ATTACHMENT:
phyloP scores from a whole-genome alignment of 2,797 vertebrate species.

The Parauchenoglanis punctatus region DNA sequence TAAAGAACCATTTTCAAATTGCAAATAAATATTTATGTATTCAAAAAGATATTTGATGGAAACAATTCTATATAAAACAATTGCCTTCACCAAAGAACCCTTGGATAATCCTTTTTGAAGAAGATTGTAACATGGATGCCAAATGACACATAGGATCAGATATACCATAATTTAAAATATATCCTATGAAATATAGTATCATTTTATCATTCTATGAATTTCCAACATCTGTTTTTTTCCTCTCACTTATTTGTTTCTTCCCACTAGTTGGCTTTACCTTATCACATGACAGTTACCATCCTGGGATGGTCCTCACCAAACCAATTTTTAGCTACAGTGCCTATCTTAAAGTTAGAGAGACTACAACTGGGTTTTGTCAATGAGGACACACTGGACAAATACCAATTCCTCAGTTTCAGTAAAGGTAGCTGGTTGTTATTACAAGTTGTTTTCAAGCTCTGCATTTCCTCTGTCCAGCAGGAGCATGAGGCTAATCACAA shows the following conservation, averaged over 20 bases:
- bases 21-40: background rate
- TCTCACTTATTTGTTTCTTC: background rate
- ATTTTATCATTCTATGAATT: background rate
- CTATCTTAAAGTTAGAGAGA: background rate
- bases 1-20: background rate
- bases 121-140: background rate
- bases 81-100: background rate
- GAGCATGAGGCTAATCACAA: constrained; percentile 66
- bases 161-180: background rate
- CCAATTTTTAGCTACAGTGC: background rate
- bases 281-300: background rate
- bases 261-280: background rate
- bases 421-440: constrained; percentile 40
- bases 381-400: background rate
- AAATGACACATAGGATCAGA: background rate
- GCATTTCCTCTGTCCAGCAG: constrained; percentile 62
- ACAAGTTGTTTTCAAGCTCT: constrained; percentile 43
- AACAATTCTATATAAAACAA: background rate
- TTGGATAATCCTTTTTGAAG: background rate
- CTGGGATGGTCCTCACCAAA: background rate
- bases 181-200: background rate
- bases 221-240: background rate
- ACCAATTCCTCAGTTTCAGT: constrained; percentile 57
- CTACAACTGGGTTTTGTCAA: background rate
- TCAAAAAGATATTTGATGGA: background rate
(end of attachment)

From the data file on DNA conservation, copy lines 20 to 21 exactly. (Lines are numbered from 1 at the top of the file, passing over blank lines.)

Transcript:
- AACAATTCTATATAAAACAA: background rate
- TTGGATAATCCTTTTTGAAG: background rate